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Article: Initially Negative Affect Predicts Lower Satisfaction With Future Social Contact: A Time-Lagged Analysis Using Ecological Momentary Assessment

TitleInitially Negative Affect Predicts Lower Satisfaction With Future Social Contact: A Time-Lagged Analysis Using Ecological Momentary Assessment
Authors
Editors
Editor(s):Neupert, S
KeywordsMomentary assessment
Negative affect
Relationship satisfaction
Social interactions
Time-lagged analysis
Issue Date2021
PublisherOxford University Press. The Journal's web site is located at http://www.gerontologyjournals.org
Citation
Journals of Gerontology Series B: Psychological Sciences & Social Sciences, 2021, v. 76 n. 2, p. 295-305 How to Cite?
AbstractObjectives: Prior research has linked subjective features of social situations with short-term changes in affect (e.g., across days, hours), but little is known about the directionality of such links. Our study examined the concurrent and lead–lag relationships between social contact satisfaction and affect in the flow of daily life. Method: Using ecological momentary assessment (EMA), wherein 78 late-middle-aged and older adults reported on 2,739 social contacts (average 5.02 per day, SD = 2.95) across seven consecutive days, we examined how the level of social contact satisfaction was concurrently and prospectively associated with affect (high-arousal and low-arousal positive affect [PA], high-arousal and low-arousal negative affect [NA]). Results: Higher contact satisfaction was concurrently associated with more high- and low-arousal PA and less high- and low-arousal NA. The influence of contact satisfaction remains for predicting greater low-arousal PA (quietness, calmness) during the next social contact. NA (either high- or low-arousal) predicted lower satisfaction during the next social contact, but such sustainable influence was not observed for PA. Discussion: The study reveals a cycle in which elevated NA may trigger unsatisfactory social contact, which subsequently predicted less low-arousal PA such as quietness and calmness. Our study provided a more nuanced and differentiated picture of the temporal sequencing of everyday social contact and momentary affect. Practitioners may gain insights from our study into the development of just-in-time adaptive interventions that aim for the betterment of affective well-being in old age.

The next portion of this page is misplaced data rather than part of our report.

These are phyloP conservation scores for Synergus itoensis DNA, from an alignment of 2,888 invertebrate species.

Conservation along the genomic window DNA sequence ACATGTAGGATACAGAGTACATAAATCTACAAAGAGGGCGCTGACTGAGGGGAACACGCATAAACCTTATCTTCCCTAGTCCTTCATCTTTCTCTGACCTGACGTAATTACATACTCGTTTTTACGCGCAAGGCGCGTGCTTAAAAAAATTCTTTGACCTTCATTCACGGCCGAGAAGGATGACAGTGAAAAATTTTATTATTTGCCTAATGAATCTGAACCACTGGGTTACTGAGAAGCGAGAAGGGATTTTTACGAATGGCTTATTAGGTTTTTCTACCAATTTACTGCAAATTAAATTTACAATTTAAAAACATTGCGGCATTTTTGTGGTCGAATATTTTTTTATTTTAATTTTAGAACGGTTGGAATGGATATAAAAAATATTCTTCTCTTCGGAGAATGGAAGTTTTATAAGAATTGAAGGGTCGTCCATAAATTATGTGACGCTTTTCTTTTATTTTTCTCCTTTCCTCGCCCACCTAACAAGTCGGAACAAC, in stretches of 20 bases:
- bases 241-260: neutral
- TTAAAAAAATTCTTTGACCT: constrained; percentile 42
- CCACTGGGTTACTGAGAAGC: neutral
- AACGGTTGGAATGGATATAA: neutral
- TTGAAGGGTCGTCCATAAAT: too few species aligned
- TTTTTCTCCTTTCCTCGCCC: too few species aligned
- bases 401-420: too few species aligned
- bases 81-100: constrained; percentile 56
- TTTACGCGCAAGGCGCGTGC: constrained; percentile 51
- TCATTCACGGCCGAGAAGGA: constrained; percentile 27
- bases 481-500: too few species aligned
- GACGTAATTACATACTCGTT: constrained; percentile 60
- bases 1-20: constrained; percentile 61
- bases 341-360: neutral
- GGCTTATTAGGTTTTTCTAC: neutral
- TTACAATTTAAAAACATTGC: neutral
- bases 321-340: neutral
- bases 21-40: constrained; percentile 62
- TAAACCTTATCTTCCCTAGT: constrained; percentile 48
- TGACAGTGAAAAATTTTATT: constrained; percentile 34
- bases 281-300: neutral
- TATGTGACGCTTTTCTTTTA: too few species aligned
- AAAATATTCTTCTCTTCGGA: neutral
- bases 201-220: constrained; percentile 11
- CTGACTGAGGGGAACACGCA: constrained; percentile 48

Persistent Identifierhttp://hdl.handle.net/10722/289485
ISSN
2020 Impact Factor: 4.077
2015 SCImago Journal Rankings: 1.432

 

DC FieldValueLanguage
dc.contributor.authorLiu, H-
dc.contributor.authorFang, B-
dc.contributor.authorLi, Y-
dc.contributor.authorLou, VW-
dc.contributor.editorNeupert, S-
dc.date.accessioned2020-10-22T08:13:21Z-
dc.date.available2020-10-22T08:13:21Z-
dc.date.issued2021-
dc.identifier.citationJournals of Gerontology Series B: Psychological Sciences & Social Sciences, 2021, v. 76 n. 2, p. 295-305-
dc.identifier.issn1079-5014-
dc.identifier.urihttp://hdl.handle.net/10722/289485-